Judiciary will be fully representative in 120 years

New research by the Law Society of England and Wales has today found it will take more than 120 years before women, Black and Asian people are properly represented within the judiciary if things continue the way they are.

Law Society President Lubna Shuja said: “As we near the end of Black History Month, which this year focuses on ‘action, not words,’ it is unacceptable that Law Society research has found it could take over 120 years for women, Black and Asian people to represent the society they serve on the bench.

“Black judges currently make up just 1.09% of the judiciary, compared to 1.02% in 2014. At that rate, it would take until 2149 for the proportion of the judiciary who are Black to match current estimates for the general population (3.5%).”

It is not only Black candidates who are being held back by the glacial progress of diversity on the bench, but Asian and women judges too.

Asian judges currently make up 4.79% of the judiciary. This is up 2.53% compared to 2014.

If this rate continues, it is estimated it would be 2033 before the percentage of Asian judges would match the general population (8%).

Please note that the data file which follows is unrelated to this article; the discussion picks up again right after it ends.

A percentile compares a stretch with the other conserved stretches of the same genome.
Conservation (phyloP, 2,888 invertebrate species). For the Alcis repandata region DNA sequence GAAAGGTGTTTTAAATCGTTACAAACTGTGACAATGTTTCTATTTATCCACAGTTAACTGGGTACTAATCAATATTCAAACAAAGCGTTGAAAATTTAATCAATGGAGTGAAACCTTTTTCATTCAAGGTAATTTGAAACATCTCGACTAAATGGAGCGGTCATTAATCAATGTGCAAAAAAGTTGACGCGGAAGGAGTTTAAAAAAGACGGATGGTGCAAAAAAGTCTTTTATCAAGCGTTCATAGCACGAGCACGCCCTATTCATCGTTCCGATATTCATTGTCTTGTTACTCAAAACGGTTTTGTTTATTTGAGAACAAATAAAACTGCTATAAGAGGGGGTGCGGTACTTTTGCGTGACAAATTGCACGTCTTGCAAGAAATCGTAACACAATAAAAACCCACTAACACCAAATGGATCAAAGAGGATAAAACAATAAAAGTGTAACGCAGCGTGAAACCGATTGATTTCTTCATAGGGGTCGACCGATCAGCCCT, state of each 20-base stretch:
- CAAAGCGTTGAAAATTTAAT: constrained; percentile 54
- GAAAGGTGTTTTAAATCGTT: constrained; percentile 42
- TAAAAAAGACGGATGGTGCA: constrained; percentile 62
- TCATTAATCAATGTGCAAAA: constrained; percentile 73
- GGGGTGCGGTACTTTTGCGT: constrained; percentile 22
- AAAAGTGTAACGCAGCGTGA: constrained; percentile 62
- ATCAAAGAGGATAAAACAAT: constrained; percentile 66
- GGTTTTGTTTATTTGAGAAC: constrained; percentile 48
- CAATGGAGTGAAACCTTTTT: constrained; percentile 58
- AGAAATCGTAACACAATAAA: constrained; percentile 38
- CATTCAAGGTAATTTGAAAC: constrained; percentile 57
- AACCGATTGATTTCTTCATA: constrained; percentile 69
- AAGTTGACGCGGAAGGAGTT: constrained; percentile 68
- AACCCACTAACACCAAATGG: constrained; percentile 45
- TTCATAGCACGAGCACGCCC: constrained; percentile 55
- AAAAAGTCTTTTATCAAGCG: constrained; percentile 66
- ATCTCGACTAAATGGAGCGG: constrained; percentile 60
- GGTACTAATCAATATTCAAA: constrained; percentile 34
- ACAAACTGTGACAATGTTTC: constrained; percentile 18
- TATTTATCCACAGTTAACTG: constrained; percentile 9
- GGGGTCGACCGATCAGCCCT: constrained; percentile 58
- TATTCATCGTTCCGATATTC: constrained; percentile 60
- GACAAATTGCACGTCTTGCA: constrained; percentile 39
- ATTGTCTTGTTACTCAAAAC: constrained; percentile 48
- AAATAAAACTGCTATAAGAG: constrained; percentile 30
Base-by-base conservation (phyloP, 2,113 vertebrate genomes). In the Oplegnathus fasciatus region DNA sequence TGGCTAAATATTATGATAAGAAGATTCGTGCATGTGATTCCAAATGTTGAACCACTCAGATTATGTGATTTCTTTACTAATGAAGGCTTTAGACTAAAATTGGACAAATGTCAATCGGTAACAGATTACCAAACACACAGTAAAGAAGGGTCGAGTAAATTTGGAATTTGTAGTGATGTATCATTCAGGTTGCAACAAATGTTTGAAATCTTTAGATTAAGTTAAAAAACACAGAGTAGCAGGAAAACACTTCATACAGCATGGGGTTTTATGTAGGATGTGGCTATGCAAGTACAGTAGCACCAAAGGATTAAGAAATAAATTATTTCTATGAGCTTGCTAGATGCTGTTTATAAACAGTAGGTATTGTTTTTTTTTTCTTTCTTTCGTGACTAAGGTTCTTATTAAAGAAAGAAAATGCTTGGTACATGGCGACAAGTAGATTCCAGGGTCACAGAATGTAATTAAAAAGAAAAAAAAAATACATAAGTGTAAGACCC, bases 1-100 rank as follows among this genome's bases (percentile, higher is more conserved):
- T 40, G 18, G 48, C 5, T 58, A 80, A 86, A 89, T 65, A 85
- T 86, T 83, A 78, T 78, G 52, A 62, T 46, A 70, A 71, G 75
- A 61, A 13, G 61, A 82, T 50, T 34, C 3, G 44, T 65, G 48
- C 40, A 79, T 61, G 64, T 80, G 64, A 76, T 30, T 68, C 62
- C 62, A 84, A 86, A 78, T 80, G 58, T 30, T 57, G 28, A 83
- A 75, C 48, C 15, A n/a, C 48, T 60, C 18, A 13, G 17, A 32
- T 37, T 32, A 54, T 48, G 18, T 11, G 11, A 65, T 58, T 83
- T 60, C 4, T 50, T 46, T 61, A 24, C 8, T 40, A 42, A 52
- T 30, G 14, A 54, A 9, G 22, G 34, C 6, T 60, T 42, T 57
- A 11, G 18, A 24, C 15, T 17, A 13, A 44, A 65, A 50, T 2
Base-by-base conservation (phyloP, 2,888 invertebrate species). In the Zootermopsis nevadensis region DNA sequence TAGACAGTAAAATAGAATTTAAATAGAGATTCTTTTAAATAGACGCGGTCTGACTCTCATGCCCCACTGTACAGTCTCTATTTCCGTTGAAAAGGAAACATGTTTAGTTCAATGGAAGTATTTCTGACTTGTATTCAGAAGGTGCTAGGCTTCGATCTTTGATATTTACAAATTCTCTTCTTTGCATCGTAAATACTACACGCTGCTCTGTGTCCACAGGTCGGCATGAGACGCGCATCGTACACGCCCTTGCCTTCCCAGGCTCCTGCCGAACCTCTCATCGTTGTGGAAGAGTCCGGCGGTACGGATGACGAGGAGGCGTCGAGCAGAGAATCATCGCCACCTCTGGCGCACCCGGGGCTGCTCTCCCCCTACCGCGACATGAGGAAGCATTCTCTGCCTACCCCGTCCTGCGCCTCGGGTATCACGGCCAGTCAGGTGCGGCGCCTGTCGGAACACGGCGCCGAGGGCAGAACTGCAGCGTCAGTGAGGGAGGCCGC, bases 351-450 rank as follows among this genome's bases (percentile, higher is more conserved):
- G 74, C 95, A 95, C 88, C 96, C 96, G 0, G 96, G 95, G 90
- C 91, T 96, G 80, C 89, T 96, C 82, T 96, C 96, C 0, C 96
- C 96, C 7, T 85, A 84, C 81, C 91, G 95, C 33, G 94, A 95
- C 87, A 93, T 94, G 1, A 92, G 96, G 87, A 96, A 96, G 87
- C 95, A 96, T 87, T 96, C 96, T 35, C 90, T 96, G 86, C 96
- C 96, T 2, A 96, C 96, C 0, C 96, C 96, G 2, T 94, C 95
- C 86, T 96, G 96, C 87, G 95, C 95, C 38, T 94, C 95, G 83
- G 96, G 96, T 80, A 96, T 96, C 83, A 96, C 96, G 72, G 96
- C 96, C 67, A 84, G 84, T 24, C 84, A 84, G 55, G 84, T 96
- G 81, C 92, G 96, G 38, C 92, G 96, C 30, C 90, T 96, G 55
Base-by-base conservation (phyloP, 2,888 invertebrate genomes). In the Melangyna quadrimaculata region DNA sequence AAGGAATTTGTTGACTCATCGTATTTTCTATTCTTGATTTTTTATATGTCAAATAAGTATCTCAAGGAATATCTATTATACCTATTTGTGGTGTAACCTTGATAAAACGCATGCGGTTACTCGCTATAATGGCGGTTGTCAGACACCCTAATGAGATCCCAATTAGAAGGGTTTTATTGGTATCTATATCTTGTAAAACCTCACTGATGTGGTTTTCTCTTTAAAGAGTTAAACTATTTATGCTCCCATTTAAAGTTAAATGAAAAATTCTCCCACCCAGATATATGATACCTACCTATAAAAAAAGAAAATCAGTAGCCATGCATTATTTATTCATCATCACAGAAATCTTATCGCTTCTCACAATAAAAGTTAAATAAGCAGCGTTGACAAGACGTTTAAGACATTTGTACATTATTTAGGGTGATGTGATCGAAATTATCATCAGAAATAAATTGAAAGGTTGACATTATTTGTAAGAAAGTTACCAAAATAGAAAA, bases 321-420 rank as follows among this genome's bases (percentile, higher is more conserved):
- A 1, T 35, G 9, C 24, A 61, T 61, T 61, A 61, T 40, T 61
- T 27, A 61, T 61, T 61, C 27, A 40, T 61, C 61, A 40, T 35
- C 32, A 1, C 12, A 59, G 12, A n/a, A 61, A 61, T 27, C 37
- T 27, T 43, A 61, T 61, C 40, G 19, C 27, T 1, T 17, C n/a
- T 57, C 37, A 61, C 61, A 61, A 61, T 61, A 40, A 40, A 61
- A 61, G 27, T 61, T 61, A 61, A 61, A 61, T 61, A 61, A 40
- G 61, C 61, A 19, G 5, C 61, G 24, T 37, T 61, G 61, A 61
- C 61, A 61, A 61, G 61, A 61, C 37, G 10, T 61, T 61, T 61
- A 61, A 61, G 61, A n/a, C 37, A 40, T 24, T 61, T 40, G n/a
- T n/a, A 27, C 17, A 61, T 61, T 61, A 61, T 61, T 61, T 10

Women make up around a third of judges. Current trends predict it will be another decade before half of the judiciary are women.

Lubna Shuja concluded: “We need a judiciary that truly reflects our diverse society. We must take action and make real, lasting change so our judges can represent the people who come before them in court.

“We urge the UK government to address the structural barriers that are holding back talented candidates.

“We know that progress does not happen overnight, however, we cannot wait over 120 years for women, Asian and Black judges to be fully representative on our court benches.

“We owe it to the public – who often use the judicial system at times of great stress – to at least have judges who represent and can relate to them.”

Notes to editors

Read the Law Society’s research in full here

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